Without having explored the new link [ https://lance-modis.eosdis.nasa.gov/cgi-bin/imagery/realtime.cgi ] deeply, at first glance it does not seem to have some of the viewing options that used to be there before the MODIS crash (e.g. I recall being able to choose between a whole of Tasmania view and a view of the North of Tas down to 500 metres altitude (?)). Probably got my memory wrong etc.

    But…
    …while I believed that in 2010 we (including John Hawkins, Pete Godfrey and yourself) assembled an amount of information which strongly supported the smoke-out as being of local origin, and which resisted the claim that our woes were due to Victorian burn-offs – first from the coast west of Melbourne, then next they said the smoke was from the east … East Gippsland.

    Then…
    …we knew – and we demonstrated – that it was Tasmanian smoke that had blanketed Launceston.

    But now…
    … I accept that this (2017) time it might have been Victorian smoke – albeit mixed with local provenance.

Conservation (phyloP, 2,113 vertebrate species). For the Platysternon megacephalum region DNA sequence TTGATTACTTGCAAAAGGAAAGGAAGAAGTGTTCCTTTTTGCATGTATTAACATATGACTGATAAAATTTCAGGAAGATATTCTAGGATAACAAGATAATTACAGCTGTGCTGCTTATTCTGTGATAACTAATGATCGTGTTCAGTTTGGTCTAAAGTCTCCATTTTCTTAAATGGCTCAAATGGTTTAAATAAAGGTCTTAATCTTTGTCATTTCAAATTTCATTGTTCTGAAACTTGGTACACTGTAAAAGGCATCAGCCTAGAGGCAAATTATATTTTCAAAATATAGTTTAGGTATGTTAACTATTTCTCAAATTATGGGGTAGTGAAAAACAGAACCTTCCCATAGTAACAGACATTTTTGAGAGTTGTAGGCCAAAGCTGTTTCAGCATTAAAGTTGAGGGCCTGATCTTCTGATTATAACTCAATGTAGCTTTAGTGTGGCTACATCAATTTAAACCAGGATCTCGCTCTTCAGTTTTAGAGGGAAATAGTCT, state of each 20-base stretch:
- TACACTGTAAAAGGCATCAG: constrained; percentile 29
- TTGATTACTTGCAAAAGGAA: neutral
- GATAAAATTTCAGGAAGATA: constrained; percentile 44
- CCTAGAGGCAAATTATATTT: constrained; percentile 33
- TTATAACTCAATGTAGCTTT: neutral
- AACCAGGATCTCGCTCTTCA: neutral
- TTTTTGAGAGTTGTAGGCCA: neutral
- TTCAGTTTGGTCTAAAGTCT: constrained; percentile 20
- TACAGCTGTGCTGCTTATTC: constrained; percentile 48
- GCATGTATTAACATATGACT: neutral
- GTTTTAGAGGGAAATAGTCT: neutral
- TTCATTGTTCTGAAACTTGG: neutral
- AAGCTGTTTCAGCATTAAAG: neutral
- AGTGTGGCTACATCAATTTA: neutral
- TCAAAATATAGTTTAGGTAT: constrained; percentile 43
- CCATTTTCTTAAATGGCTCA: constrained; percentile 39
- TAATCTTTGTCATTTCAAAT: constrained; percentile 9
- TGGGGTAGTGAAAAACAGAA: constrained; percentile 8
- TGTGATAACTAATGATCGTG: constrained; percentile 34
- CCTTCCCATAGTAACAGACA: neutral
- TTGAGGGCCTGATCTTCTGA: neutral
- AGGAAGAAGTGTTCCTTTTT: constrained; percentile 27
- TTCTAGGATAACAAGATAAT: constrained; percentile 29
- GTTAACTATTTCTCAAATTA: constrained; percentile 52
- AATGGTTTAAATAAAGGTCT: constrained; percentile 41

Given the above…
    …this is my point, Clive: What is our government doing to protect us from the poisoning of the air we breathe? Why are we not now protesting – and litigating – against the Victorian government? Why is the state of Tasmania not bringing a case against Victoria, on the grounds of polluting our state’s airsheds?

    PS: Max is ‘true blue’ and is a thinker. I know him. Without going into a song and dance, I can say that he has always had a kindly and informed knowledge of the matters that I have discussed with him. Pete (Godfrey) is in the same category – in my opinion.

  73. Claire Gilmour

    April 12, 2017 at 1:11 am

    Well I also proved FT wrong on all their autumn fire accounts in 2010 – and it was a huge undertaking to gather the info to do so… but no thanks necessary Garry, I guess.

    http://oldtt.pixelkey.biz/images/uploads/Ashes_to_Ashes_-_ver2.pdf

    Some of what FT are burning now are the dead plantations burnt in 2013 and 2016 wild fires.

  74. Russell

    April 12, 2017 at 2:16 am

    Re #64
    It’s guaranteed by waiting for the right time. Like crossing the road when the pedestrian lights tell you it’s safe. …

  75. Russell

    April 12, 2017 at 2:23 am

    Re #67

    Indigenous Australians used fire EVERYWHERE! Your ignorance isn’t worth the oxygen …

    (edited)

  76. Robin Charles Halton

    April 12, 2017 at 2:39 am

    #69, Clive with due respect I am not the Barnaby Rubble that you refer to and I am unaware of of the identity of the new arrival.